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HomemieyecareTime to Comply

Time to Comply

Daily disposables (DD), as the name suggests, are designed to be worn for a single day and then discarded. This wearing schedule offers a number of prescribing advantages: no need for cleaning procedures, no need for storage cases and greater perceived convenience. Unfortunately, we are witnessing increased patterns of patient non-compliance with dailies. This article will look at various occurrences of misuse including the surprising trend towards storage of dailies in saline and also their overnight wear. Practitioners must be mindful of non-compliant behaviour and take charge to minimise the potential of patient induced negative outcomes.

In Australia, the relative penetrance of DD contact lenses (CLs) has increased significantly from 7.8 per cent in 20021 to 23 per cent in 20083. Efron and Co.2 observed DD prescribing patterns and trends over a 12 year period in the U.K., reporting that usage was gaining acceptance across the spherical, toric, multifocal and monovision categories.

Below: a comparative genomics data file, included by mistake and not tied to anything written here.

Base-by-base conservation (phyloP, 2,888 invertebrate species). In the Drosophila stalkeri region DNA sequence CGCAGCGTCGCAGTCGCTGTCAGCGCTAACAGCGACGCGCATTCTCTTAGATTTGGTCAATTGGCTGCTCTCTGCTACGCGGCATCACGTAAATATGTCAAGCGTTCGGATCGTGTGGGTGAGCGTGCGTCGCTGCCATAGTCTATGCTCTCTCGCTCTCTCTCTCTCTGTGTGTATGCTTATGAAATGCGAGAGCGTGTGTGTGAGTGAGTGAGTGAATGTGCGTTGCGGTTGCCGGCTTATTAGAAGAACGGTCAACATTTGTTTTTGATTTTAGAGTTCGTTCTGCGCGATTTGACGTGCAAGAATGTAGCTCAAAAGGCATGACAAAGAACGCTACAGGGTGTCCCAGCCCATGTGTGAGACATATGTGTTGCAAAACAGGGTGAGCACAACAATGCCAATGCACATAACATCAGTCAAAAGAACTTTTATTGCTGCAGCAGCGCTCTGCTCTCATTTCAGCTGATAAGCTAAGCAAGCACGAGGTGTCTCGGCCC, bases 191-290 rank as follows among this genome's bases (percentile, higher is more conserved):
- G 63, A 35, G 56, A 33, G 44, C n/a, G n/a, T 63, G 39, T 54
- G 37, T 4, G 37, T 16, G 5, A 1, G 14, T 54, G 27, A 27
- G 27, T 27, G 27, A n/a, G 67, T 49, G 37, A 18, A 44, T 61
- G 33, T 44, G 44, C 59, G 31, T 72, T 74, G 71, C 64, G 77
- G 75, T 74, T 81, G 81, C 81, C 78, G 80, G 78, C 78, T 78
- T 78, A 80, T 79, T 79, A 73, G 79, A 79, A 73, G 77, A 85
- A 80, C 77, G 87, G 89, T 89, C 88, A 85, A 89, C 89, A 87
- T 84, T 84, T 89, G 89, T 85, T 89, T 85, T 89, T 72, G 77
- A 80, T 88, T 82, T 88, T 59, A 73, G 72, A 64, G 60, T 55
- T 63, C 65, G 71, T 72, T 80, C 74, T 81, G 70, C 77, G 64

Dailies account for less than 10 per cent of lenses prescribed in markets such as Canada, China and the Netherlands, whereas the U.S. market has doubled from six per cent in 2004 to 13 per cent in 20083. Denmark is still well ahead of the rest of the world with 64 per cent of all wearers in daily disposables3. While there are variations in penetration regionally, the global trend towards dailies is consistently increasing.

Patient education may not only increase compliance to daily disposables, but may also help non-compliant patients to avoid some complications. Ultimately, we should ask ourselves if daily disposable lenses increase the propensity for non-compliance by making these medical devices seem more like a commodity.

In the current uncertain global economic climate, clinicians are now witnessing the signs of perhaps another perfect storm brewing; this time involving the DD lens modality.

Non Compliance